Gregersen et al. conducted a single-centre (Danish) randomised controlled trial comparing a so-called “restrictive” (Hb threshold of 9.7 g/dL) and a liberal (Hb threshold of 11.3 g/dL) transfusion strategy in elderly (age >65 years) hip fracture patients (N = 284) in the postoperative period. The primary endpoint was physical recovery (assessed using 3 different scales), and secondary endpoints were 30- and 90-day mortality. Analysis was done according to type of residence (nursing home or sheltered housing).
The primary outcome did not differ between the 2 groups: patients’ physical abilities were equally impaired postoperatively (at day 10), without any difference in recovery between the 2 groups whatever the scale used. Mortality was not different in the ITT analysis (both at D30 and D90), but the per-protocol analysis found a higher 30-day mortality in the restrictive strategy group (HR 2.4 [1.1-5.5], P = 0.03). Subgroup analysis showed a higher 90-day mortality with restrictive strategy in nursing home patients (HR 1.9 [1.0-3.4], P = 0.04). The authors conclude that some hip fracture patients require more blood than is specified in current guidelines.
When one first reads it, this study may cast some doubt on the benefit of restrictive transfusion strategies; however, it has to be underscored that the “restrictive” strategy in this study is similar to the liberal strategy in many studies (in particular the FOCUS study; Carson JL et al. N Engl J Med 2011;365:245-62) and that a significant difference in mortality difference is observed in some post-hoc analyses but not in the whole study population. In addition, a vast majority of patients were transfused in both groups, whereas restrictive transfusion strategies usually reduce the proportion of transfused patients (in the FOCUS study, 59% vs. 3% of patients were not transfused). It is thus possible that both groups were harmed by transfusion (the cause of death was mainly pneumonia). Indeed, there is no clear explanation for this increase in mortality, since most of the patients had a postoperative Hb >10 g/dL and that the main causes of death did not seem to be linked to anaemia. These differences may have just been observed by chance.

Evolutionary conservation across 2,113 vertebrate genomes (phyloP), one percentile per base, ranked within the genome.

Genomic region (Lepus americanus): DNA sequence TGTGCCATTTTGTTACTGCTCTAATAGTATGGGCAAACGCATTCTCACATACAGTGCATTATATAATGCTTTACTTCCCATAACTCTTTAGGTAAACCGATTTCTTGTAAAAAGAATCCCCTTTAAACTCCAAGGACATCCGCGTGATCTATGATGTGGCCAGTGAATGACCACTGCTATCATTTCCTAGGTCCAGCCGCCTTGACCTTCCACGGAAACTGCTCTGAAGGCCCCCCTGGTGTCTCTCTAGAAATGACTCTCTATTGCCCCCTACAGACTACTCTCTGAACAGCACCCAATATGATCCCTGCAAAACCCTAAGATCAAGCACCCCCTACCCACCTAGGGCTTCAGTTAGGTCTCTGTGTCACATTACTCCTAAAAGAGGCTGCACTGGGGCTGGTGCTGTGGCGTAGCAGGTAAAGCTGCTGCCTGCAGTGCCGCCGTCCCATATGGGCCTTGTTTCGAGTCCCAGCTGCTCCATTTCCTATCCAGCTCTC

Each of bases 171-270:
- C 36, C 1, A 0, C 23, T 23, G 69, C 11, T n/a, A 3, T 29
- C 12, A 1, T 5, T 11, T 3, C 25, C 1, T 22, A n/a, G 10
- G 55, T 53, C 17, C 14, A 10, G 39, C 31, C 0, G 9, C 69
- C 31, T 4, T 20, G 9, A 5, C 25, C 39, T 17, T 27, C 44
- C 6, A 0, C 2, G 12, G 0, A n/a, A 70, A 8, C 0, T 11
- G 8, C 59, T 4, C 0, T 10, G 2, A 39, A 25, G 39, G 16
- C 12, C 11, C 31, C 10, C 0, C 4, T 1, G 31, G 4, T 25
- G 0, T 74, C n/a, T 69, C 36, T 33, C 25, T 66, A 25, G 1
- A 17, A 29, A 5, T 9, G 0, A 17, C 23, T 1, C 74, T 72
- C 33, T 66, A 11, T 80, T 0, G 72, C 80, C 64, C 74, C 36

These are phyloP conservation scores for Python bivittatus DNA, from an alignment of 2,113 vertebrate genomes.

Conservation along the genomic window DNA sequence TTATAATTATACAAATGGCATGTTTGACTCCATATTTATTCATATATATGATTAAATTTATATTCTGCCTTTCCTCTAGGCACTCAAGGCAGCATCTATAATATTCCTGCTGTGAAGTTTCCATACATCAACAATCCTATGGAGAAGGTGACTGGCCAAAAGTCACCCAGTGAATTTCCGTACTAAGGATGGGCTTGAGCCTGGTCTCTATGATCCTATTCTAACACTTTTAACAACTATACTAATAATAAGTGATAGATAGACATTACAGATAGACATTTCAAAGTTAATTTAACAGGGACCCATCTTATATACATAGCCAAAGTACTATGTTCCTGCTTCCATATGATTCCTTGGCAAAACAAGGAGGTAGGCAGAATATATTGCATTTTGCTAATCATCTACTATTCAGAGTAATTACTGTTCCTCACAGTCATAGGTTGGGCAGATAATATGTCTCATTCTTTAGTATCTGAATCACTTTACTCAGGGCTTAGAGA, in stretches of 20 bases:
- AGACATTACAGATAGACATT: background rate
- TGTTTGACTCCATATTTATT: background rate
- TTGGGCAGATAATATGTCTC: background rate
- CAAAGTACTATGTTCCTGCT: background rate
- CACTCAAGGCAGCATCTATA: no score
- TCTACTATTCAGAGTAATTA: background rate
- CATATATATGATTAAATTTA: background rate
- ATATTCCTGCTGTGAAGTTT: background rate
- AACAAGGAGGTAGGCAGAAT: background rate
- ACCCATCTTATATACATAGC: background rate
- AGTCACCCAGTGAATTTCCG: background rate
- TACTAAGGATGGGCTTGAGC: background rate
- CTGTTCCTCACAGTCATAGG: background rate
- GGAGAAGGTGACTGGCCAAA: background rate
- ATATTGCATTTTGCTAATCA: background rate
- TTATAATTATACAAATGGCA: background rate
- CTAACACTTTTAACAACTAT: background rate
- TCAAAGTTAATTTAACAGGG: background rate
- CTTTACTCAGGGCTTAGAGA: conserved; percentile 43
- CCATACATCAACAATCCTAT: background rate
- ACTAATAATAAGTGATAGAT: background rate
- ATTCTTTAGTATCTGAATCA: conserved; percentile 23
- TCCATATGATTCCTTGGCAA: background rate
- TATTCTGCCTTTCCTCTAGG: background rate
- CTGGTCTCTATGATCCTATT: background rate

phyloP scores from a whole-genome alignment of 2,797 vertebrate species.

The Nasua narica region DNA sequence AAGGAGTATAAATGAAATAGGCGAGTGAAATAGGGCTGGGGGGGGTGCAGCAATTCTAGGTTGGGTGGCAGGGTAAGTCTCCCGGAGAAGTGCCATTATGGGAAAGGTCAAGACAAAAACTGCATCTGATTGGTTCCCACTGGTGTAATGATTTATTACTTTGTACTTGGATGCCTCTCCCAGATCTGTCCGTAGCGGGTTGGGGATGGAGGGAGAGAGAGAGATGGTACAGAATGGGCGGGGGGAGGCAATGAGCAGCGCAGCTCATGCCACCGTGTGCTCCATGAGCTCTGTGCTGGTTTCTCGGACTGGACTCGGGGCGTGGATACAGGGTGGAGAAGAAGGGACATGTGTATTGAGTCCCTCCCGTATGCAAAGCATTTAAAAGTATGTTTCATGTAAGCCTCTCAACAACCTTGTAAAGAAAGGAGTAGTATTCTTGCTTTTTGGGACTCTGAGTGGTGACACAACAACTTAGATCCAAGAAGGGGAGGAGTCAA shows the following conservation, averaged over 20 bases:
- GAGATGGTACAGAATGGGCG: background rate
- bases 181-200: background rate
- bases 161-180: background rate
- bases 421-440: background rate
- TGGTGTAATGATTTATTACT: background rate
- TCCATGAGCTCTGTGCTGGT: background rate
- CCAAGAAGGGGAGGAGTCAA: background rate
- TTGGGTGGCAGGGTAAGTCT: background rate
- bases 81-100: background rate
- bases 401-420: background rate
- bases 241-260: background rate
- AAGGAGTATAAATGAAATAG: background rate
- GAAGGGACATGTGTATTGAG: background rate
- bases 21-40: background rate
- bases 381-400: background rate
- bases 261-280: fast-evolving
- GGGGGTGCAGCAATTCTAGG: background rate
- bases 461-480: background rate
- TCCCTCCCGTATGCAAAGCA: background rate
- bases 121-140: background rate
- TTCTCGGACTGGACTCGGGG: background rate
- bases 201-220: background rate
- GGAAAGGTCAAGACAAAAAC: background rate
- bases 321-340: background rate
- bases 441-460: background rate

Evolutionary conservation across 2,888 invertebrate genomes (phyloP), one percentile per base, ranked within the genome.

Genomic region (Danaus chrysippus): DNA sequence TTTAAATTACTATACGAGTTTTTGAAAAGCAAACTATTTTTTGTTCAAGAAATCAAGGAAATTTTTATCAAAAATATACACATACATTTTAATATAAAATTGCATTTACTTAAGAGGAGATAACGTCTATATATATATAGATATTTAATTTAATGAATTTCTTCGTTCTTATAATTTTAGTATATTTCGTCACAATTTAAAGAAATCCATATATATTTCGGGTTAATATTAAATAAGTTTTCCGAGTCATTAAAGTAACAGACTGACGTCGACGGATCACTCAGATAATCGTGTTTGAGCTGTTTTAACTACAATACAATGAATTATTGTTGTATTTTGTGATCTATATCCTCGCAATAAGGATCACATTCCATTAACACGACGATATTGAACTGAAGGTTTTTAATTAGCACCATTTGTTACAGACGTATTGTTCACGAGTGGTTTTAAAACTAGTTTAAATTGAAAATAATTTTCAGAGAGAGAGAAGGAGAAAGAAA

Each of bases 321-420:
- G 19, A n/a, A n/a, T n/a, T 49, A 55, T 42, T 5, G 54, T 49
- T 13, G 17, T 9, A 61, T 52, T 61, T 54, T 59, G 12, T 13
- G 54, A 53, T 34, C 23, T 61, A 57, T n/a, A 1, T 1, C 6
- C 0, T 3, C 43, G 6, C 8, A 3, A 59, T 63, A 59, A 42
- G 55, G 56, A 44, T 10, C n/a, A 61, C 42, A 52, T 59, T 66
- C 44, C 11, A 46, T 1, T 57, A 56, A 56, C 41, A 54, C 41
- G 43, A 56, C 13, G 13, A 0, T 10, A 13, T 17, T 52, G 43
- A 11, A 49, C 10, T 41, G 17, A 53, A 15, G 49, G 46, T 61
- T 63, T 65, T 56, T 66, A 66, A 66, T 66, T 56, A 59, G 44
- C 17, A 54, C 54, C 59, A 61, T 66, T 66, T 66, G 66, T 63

Nonetheless, this study focuses on very frail patients, not assessed in the FOCUS study. It is thus also possible that these patients may benefit from much higher transfusion triggers. Unfortunately, this study provides little help in better defining how to transfused these patients, since the triggers used are much higher than those recommended in all recent guidelines. It should, however, be remembered that Hb alone may not be the only trigger for transfusion. This study underscores that 1) any transfusion should be decided on a patient basis (not only according to numbers!) and that 2) treating perioperative anaemia (with or without transfusion) is probably an important goal.
– Sigismond Lasocki